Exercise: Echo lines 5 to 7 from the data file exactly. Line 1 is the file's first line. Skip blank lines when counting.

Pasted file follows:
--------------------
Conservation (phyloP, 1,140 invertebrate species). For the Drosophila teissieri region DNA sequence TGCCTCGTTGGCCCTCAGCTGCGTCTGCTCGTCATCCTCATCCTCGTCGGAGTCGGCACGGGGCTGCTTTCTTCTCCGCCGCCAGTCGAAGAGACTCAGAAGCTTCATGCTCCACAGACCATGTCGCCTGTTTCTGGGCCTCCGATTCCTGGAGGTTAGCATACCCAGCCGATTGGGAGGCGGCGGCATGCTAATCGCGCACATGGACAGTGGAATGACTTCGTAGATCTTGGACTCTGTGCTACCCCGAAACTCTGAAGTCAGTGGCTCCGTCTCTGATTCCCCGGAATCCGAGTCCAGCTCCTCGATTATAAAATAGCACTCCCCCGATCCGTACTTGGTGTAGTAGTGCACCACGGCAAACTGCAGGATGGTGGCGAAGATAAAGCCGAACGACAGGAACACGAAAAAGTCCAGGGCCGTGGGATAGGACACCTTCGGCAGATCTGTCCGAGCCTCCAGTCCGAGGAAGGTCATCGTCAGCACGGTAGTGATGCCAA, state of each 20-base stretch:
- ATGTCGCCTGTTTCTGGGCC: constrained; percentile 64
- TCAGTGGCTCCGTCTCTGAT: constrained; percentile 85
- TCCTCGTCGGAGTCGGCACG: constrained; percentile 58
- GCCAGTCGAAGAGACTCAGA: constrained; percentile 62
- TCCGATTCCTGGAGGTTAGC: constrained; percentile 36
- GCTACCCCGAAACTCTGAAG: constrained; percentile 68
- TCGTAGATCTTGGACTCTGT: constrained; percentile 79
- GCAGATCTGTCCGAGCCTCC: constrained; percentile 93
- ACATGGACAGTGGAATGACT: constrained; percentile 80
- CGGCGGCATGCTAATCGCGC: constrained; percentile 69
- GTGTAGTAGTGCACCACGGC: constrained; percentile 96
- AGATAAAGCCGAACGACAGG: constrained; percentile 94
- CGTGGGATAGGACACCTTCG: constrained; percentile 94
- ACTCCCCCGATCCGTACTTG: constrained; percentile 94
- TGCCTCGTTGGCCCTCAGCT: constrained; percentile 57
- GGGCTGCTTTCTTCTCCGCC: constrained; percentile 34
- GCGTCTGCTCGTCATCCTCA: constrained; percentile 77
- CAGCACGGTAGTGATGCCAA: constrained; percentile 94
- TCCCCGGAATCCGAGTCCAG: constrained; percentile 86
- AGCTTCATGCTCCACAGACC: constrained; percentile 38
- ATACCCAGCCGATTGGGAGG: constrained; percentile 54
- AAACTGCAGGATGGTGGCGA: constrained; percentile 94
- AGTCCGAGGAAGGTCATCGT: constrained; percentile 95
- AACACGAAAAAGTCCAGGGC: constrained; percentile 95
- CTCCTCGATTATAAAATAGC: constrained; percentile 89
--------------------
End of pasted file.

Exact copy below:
- GCCAGTCGAAGAGACTCAGA: constrained; percentile 62
- TCCGATTCCTGGAGGTTAGC: constrained; percentile 36
- GCTACCCCGAAACTCTGAAG: constrained; percentile 68